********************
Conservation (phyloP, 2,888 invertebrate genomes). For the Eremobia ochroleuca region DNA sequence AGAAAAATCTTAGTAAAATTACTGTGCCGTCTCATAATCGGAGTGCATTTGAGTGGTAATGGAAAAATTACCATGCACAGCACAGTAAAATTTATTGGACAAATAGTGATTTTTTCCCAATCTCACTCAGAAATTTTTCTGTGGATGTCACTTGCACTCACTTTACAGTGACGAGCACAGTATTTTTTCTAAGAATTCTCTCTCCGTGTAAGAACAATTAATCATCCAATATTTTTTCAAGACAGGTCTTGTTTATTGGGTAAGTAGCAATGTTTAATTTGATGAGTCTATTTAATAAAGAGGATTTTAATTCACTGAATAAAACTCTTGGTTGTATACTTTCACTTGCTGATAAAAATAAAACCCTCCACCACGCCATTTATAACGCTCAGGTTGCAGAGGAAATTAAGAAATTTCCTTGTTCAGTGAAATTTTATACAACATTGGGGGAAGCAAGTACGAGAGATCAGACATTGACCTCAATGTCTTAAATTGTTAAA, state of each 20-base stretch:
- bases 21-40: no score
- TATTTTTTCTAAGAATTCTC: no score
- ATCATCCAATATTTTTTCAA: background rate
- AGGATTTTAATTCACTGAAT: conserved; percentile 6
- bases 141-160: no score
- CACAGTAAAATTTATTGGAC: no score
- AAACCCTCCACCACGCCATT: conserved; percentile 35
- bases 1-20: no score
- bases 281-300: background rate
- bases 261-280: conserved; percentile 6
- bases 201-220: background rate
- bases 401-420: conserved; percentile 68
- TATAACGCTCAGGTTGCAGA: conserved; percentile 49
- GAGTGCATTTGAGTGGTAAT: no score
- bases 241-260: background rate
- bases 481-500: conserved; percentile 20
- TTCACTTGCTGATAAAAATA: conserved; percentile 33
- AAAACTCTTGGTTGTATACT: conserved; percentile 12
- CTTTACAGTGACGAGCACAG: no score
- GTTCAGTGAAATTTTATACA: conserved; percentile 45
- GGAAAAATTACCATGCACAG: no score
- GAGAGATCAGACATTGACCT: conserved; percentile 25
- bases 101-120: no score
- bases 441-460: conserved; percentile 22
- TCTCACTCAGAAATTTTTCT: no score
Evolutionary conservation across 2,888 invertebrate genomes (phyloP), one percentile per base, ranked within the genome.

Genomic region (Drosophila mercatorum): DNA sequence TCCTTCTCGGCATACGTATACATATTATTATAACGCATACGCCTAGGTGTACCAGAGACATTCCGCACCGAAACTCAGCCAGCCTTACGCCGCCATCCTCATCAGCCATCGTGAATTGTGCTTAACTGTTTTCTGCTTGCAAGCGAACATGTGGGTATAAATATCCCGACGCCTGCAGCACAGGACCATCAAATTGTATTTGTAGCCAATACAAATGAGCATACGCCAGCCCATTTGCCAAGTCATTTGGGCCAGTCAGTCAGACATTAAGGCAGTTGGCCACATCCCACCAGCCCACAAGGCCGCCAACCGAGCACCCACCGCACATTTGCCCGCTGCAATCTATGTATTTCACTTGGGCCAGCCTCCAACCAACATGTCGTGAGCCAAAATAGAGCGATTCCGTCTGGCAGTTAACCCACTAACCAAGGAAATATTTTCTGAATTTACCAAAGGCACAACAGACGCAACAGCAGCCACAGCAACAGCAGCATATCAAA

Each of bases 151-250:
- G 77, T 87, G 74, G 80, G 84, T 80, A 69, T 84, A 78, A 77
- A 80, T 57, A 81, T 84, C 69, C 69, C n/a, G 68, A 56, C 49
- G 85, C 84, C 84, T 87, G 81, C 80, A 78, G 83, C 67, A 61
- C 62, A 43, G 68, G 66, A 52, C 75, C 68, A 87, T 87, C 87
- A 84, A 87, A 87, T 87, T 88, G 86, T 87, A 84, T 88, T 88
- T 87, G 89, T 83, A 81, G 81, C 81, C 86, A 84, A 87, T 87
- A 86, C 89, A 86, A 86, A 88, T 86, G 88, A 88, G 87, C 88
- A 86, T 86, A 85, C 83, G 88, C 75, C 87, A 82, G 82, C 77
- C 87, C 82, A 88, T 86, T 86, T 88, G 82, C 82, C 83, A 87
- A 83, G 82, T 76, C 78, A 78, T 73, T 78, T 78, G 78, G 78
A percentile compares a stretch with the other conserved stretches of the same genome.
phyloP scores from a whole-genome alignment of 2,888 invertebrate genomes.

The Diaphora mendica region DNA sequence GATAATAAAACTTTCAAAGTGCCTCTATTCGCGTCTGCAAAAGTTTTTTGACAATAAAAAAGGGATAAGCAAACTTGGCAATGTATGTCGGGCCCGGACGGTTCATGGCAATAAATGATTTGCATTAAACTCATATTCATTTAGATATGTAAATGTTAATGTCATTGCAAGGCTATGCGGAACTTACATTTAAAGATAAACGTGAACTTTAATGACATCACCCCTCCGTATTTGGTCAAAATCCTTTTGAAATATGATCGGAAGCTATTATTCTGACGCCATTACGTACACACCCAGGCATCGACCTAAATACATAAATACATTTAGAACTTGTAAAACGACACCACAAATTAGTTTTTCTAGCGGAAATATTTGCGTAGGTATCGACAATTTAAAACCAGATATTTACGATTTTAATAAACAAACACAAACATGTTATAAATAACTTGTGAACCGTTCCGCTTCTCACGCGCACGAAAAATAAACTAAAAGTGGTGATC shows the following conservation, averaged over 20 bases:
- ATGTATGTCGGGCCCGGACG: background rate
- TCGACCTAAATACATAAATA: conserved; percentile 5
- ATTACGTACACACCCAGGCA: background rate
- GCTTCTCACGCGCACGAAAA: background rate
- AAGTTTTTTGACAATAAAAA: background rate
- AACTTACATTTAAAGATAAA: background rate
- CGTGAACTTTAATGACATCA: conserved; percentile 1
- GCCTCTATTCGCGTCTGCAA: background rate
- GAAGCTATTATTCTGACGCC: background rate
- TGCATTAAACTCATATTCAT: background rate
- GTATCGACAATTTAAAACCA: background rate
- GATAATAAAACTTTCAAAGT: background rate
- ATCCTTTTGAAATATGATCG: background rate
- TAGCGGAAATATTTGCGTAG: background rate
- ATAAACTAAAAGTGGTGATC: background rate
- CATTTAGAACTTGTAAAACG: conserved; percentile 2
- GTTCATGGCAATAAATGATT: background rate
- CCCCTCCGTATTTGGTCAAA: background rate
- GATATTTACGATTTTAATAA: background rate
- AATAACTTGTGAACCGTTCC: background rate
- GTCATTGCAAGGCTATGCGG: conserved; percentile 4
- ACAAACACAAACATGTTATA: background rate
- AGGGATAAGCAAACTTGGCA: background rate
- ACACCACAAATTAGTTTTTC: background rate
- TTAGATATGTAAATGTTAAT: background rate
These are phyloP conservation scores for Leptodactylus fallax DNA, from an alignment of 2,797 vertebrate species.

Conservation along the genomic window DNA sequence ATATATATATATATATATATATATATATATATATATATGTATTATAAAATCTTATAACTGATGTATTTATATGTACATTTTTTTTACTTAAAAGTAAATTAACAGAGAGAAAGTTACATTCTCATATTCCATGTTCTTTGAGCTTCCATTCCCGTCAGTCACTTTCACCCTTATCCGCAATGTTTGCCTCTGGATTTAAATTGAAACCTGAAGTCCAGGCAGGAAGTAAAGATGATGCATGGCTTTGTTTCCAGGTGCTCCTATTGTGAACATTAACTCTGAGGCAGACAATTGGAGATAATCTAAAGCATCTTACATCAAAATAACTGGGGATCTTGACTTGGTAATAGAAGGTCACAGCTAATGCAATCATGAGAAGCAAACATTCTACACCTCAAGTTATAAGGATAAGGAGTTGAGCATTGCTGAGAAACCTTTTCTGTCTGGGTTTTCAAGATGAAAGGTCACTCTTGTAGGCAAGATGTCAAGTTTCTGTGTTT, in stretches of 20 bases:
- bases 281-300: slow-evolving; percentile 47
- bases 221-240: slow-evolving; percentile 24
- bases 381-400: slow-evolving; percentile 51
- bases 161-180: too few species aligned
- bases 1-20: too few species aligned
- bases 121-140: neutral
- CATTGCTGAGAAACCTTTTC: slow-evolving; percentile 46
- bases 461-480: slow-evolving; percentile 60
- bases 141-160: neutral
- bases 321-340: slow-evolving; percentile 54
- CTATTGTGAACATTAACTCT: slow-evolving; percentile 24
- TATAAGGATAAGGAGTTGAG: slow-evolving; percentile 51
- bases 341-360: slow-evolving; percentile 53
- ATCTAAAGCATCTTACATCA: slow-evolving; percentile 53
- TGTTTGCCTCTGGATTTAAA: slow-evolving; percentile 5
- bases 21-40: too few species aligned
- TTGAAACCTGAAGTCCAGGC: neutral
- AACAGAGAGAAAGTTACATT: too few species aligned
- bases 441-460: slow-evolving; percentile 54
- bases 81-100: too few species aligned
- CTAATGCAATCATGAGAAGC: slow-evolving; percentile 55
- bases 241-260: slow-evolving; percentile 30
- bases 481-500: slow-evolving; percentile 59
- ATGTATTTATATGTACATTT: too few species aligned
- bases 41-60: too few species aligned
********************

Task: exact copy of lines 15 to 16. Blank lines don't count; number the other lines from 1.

- GAGTGCATTTGAGTGGTAAT: no score
- bases 241-260: background rate